PHILADELPHIA -- The Mets piled out of their team bus late Sunday night and rode an elevator up to the lobby of their hotel, exhausted from their day game in Colorado and flight across the country. Then the elevator door opened and there was David Wright, grinning in full uniform with a tray of cookies he purchased from a nearby bakery.
With that, the barrier that had separated the Mets from their captain since April came tumbling to the ground. The Mets laughed and snapped photos and ate cookies together, and by the time they all arrived at the ballpark on Monday for Wright's first big league game in over four months, it seemed like just another game.
Until, that is, Wright found a way to make it remarkable. The Mets' captain launched a second-deck home run in his first plate appearance at Citizens Bank Park, en route to a record-shattering 16-7 win over the Phillies. It came on a night where the Phillies and Mets tied a National League record with a combined 11 home runs.
"When you're thinking about coming back, and I had a lot of time to think about it, you're thinking about your first at-bat and what it's going to feel like and trying to keep your emotions in check," Wright said. "It couldn't have been any better for me."
Wright took a called strike and then a curveball for a ball, before crushing an Adam Morgan fastball with his first swing of the game for the first of New York's record-setting eight homers.
"I was thinking, 'It's got to be easy, huh?" said teammate Wilmer Flores, whose two home runs and five RBIs overshadowed Wright's blast on the stat sheet, if not the highlight reel.
Manager Terry Collins admitted that when he wrote out his lineup card for Monday's series opener, he slotted Wright cleanup more out of respect to his stature than a realistic expectation of how he would perform. The truth is, the Mets didn't know how Wright would fare coming back from spinal stenosis, a career-threatening narrowing of the spinal column that, at one point, had Collins convinced his third baseman would not play again this year.
In that sense, just by taking the field Monday -- a few dozen Mets fans behind the Citizens Bank Park dugout cheered him robustly between batting practice rounds -- Wright overcame a series of odds stacked against him. Then his homer silenced a legion of doubters who fretted over Wright's lack of extra-base-hit power during an eight-game Minor League rehab stint.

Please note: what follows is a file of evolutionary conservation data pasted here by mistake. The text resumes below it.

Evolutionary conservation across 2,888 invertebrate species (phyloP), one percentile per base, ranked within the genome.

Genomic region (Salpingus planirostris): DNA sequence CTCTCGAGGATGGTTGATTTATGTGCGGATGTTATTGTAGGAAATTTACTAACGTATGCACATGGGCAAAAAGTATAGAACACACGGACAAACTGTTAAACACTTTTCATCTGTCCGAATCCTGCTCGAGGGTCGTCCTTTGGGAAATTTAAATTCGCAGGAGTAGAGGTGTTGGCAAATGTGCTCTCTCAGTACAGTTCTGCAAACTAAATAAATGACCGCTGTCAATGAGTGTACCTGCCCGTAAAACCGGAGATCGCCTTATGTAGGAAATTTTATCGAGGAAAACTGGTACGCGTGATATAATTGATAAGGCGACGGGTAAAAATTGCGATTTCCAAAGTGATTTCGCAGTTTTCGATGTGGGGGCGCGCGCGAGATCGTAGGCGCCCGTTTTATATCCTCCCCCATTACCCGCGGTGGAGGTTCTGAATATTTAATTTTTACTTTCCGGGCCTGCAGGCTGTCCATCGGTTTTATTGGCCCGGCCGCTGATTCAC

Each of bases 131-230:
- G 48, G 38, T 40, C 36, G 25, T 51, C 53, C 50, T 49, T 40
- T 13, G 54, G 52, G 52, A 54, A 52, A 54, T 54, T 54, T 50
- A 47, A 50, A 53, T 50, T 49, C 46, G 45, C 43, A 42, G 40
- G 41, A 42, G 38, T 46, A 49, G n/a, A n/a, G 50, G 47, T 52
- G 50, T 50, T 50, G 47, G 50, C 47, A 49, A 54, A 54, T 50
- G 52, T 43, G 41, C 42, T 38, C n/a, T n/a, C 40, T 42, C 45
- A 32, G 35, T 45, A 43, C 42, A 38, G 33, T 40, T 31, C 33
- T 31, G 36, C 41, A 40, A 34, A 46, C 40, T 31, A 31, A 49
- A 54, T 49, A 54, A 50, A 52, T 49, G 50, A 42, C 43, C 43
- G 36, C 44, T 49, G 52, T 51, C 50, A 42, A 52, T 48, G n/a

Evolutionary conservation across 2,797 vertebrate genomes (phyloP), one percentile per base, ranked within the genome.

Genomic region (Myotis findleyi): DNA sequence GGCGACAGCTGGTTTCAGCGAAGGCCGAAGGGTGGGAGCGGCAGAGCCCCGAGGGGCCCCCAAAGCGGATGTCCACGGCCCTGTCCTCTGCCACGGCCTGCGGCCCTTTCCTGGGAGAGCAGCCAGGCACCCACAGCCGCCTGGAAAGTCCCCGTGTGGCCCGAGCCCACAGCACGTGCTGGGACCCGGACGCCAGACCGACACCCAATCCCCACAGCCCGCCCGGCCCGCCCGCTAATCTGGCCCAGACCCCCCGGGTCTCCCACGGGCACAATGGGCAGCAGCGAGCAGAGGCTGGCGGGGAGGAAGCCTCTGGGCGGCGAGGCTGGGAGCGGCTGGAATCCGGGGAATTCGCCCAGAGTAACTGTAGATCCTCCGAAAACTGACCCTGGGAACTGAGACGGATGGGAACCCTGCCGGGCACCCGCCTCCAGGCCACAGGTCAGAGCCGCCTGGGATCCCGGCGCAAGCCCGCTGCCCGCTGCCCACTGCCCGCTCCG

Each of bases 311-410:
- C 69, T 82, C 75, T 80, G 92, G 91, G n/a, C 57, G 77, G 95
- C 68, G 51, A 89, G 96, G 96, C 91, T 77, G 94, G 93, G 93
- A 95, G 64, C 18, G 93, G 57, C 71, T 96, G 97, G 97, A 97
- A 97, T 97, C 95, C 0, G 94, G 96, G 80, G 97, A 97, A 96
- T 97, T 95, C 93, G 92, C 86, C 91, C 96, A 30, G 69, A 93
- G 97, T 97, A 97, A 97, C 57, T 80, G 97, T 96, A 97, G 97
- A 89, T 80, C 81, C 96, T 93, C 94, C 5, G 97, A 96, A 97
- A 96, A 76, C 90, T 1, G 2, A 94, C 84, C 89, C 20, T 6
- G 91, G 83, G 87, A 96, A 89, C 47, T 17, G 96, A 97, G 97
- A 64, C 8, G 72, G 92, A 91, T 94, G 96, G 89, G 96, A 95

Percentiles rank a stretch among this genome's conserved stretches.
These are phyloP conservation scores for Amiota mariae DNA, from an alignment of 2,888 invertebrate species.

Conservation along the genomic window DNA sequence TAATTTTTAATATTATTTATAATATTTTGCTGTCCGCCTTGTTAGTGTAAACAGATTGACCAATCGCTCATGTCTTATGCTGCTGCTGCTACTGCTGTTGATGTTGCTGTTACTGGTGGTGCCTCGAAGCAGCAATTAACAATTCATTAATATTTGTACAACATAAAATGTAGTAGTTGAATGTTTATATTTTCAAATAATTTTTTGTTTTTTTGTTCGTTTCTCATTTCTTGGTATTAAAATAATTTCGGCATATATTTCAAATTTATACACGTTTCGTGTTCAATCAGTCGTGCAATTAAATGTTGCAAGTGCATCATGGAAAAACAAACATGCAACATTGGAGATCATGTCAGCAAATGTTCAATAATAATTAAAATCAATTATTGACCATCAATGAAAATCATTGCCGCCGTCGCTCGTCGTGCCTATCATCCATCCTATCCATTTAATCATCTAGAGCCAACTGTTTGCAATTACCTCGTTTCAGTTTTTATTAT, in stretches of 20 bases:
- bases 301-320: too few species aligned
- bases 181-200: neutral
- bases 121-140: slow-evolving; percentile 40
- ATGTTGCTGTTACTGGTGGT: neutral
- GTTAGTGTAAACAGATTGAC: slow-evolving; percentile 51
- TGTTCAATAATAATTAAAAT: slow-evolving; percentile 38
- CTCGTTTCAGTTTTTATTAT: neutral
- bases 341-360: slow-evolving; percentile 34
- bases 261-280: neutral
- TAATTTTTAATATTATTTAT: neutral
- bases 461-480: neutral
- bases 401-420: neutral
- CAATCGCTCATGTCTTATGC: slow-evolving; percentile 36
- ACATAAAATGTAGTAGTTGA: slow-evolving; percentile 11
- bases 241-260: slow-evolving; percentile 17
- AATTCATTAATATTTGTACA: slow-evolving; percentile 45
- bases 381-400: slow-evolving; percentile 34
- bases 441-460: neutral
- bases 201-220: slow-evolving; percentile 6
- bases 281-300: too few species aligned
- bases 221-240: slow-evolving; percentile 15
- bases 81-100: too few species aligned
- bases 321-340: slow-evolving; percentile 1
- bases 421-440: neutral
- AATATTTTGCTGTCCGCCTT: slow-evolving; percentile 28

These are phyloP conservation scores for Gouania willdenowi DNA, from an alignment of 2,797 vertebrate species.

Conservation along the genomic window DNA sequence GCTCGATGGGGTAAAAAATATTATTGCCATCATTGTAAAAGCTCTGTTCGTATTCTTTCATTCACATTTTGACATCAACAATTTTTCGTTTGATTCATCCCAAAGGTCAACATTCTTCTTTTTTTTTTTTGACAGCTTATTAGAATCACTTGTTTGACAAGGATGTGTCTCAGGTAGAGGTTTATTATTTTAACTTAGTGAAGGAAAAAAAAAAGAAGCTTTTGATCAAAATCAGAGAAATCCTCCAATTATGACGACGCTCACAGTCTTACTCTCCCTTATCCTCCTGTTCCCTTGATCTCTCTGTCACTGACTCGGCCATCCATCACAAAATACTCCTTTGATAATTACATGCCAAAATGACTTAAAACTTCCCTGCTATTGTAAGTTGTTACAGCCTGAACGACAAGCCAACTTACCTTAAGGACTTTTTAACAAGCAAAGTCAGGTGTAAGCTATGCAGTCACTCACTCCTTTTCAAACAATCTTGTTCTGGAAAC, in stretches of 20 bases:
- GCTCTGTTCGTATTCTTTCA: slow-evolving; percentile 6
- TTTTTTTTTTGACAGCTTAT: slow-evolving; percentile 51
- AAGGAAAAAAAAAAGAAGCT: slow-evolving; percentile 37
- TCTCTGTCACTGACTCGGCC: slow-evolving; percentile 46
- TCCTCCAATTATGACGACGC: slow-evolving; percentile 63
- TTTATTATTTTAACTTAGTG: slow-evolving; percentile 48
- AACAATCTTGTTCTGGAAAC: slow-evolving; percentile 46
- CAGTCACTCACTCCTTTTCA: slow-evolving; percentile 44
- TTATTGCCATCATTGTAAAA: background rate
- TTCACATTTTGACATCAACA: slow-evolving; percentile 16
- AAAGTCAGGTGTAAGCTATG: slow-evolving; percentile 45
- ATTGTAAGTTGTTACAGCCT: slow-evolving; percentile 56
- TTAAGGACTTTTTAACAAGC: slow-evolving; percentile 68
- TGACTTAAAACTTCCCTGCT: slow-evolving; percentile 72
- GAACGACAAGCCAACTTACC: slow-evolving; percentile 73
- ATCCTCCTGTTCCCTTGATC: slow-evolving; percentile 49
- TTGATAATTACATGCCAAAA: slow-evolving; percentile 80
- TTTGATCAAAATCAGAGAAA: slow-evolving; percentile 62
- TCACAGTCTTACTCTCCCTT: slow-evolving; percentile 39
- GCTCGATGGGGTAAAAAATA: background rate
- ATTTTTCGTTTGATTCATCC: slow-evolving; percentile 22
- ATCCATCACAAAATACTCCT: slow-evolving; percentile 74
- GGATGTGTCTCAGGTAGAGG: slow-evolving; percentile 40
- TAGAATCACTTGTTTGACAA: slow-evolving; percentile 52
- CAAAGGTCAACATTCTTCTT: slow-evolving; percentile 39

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"I just think everybody was elated," said Wright's teammate and longtime friend Michael Cuddyer, who debated organizing a silent treatment in the dugout before settling on a standard round of high fives. "Everybody was cheering. Everybody was happy."
Going forward, obstacles do remain. The Mets must keep Wright healthy, at least in part by benching him regularly. (Day games after night games, for example, are out of the question for now, while Wright has added an extra hour to his daily pregame routine.) They also must figure out what to do if Wright struggles in future weeks. Already on Monday, the same defensive issues that plagued him during his rehab stint marred a portion of his night, resulting in two fielding errors at third base.
Collins has already discussed all that with his captain, telling him in no uncertain terms that he is a part-time player for now.
But Monday was a night for celebration, not business. Monday was a night to hear Wright's trademark laugh echoing through the clubhouse corridor, to see his grin flash toward old friends. Monday was a night to hear him stand before his locker and reminisce about playoff baseball, a long time coming for a Mets team suddenly smelling its reality.
"I think I'm at the point right now where the ego is well behind just actually winning," Wright said. "It's been a long time since I've experienced winning, so I just want to help this team do everything I can to take that next step."